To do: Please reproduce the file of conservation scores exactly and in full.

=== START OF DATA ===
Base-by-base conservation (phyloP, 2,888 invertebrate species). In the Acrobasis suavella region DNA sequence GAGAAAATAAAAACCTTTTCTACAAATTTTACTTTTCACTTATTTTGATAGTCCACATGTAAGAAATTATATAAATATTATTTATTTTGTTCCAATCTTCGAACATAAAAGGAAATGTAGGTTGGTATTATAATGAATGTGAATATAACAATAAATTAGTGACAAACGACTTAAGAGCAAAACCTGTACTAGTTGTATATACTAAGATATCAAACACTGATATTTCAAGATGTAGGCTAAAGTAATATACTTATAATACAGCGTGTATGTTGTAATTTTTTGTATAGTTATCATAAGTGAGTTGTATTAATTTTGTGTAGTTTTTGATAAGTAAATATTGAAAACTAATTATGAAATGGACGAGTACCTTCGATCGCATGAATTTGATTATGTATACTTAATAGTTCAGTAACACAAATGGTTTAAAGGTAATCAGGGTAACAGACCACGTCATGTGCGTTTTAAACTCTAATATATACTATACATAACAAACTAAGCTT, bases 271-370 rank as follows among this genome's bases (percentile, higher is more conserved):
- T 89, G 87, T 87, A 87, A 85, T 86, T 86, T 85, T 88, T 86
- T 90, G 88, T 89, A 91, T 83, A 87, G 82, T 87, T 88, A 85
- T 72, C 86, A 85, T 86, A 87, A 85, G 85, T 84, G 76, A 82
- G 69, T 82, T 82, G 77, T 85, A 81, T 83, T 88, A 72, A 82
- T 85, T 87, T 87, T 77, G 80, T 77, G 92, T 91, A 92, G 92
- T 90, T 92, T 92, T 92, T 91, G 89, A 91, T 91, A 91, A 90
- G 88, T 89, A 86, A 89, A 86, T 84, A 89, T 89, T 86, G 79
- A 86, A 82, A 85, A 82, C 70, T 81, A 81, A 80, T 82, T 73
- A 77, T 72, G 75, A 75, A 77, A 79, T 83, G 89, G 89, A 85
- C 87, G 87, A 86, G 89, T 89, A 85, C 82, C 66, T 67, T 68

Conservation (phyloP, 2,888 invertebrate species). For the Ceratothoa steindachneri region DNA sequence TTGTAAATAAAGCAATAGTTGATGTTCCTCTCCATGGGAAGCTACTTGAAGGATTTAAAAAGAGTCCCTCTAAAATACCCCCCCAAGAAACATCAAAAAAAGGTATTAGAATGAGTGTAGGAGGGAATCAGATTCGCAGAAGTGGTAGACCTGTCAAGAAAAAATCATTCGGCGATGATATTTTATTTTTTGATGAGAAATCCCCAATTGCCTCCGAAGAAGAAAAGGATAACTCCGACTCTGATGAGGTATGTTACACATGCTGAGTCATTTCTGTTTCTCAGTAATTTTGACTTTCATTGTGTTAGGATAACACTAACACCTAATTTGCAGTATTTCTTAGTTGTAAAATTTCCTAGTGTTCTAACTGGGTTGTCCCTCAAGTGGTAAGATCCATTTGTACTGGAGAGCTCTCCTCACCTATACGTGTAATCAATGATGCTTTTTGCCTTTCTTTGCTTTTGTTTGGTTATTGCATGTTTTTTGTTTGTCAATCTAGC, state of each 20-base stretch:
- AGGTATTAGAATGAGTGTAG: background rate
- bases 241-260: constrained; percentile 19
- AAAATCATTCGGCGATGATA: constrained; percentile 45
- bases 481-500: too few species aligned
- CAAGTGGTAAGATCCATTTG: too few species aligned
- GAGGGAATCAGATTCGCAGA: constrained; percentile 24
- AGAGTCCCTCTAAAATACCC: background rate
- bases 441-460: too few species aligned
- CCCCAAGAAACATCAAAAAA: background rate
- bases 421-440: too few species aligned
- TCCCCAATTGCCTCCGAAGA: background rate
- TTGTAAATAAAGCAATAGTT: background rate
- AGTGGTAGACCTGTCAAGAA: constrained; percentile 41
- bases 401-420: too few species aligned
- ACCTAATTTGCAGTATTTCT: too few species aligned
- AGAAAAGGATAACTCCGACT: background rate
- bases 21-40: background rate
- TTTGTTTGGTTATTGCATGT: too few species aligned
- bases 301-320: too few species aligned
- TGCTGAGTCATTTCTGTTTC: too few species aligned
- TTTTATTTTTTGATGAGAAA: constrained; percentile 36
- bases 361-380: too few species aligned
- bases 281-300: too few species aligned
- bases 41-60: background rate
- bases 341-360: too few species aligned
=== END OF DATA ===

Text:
Base-by-base conservation (phyloP, 2,888 invertebrate species). In the Acrobasis suavella region DNA sequence GAGAAAATAAAAACCTTTTCTACAAATTTTACTTTTCACTTATTTTGATAGTCCACATGTAAGAAATTATATAAATATTATTTATTTTGTTCCAATCTTCGAACATAAAAGGAAATGTAGGTTGGTATTATAATGAATGTGAATATAACAATAAATTAGTGACAAACGACTTAAGAGCAAAACCTGTACTAGTTGTATATACTAAGATATCAAACACTGATATTTCAAGATGTAGGCTAAAGTAATATACTTATAATACAGCGTGTATGTTGTAATTTTTTGTATAGTTATCATAAGTGAGTTGTATTAATTTTGTGTAGTTTTTGATAAGTAAATATTGAAAACTAATTATGAAATGGACGAGTACCTTCGATCGCATGAATTTGATTATGTATACTTAATAGTTCAGTAACACAAATGGTTTAAAGGTAATCAGGGTAACAGACCACGTCATGTGCGTTTTAAACTCTAATATATACTATACATAACAAACTAAGCTT, bases 271-370 rank as follows among this genome's bases (percentile, higher is more conserved):
- T 89, G 87, T 87, A 87, A 85, T 86, T 86, T 85, T 88, T 86
- T 90, G 88, T 89, A 91, T 83, A 87, G 82, T 87, T 88, A 85
- T 72, C 86, A 85, T 86, A 87, A 85, G 85, T 84, G 76, A 82
- G 69, T 82, T 82, G 77, T 85, A 81, T 83, T 88, A 72, A 82
- T 85, T 87, T 87, T 77, G 80, T 77, G 92, T 91, A 92, G 92
- T 90, T 92, T 92, T 92, T 91, G 89, A 91, T 91, A 91, A 90
- G 88, T 89, A 86, A 89, A 86, T 84, A 89, T 89, T 86, G 79
- A 86, A 82, A 85, A 82, C 70, T 81, A 81, A 80, T 82, T 73
- A 77, T 72, G 75, A 75, A 77, A 79, T 83, G 89, G 89, A 85
- C 87, G 87, A 86, G 89, T 89, A 85, C 82, C 66, T 67, T 68

Conservation (phyloP, 2,888 invertebrate species). For the Ceratothoa steindachneri region DNA sequence TTGTAAATAAAGCAATAGTTGATGTTCCTCTCCATGGGAAGCTACTTGAAGGATTTAAAAAGAGTCCCTCTAAAATACCCCCCCAAGAAACATCAAAAAAAGGTATTAGAATGAGTGTAGGAGGGAATCAGATTCGCAGAAGTGGTAGACCTGTCAAGAAAAAATCATTCGGCGATGATATTTTATTTTTTGATGAGAAATCCCCAATTGCCTCCGAAGAAGAAAAGGATAACTCCGACTCTGATGAGGTATGTTACACATGCTGAGTCATTTCTGTTTCTCAGTAATTTTGACTTTCATTGTGTTAGGATAACACTAACACCTAATTTGCAGTATTTCTTAGTTGTAAAATTTCCTAGTGTTCTAACTGGGTTGTCCCTCAAGTGGTAAGATCCATTTGTACTGGAGAGCTCTCCTCACCTATACGTGTAATCAATGATGCTTTTTGCCTTTCTTTGCTTTTGTTTGGTTATTGCATGTTTTTTGTTTGTCAATCTAGC, state of each 20-base stretch:
- AGGTATTAGAATGAGTGTAG: background rate
- bases 241-260: constrained; percentile 19
- AAAATCATTCGGCGATGATA: constrained; percentile 45
- bases 481-500: too few species aligned
- CAAGTGGTAAGATCCATTTG: too few species aligned
- GAGGGAATCAGATTCGCAGA: constrained; percentile 24
- AGAGTCCCTCTAAAATACCC: background rate
- bases 441-460: too few species aligned
- CCCCAAGAAACATCAAAAAA: background rate
- bases 421-440: too few species aligned
- TCCCCAATTGCCTCCGAAGA: background rate
- TTGTAAATAAAGCAATAGTT: background rate
- AGTGGTAGACCTGTCAAGAA: constrained; percentile 41
- bases 401-420: too few species aligned
- ACCTAATTTGCAGTATTTCT: too few species aligned
- AGAAAAGGATAACTCCGACT: background rate
- bases 21-40: background rate
- TTTGTTTGGTTATTGCATGT: too few species aligned
- bases 301-320: too few species aligned
- TGCTGAGTCATTTCTGTTTC: too few species aligned
- TTTTATTTTTTGATGAGAAA: constrained; percentile 36
- bases 361-380: too few species aligned
- bases 281-300: too few species aligned
- bases 41-60: background rate
- bases 341-360: too few species aligned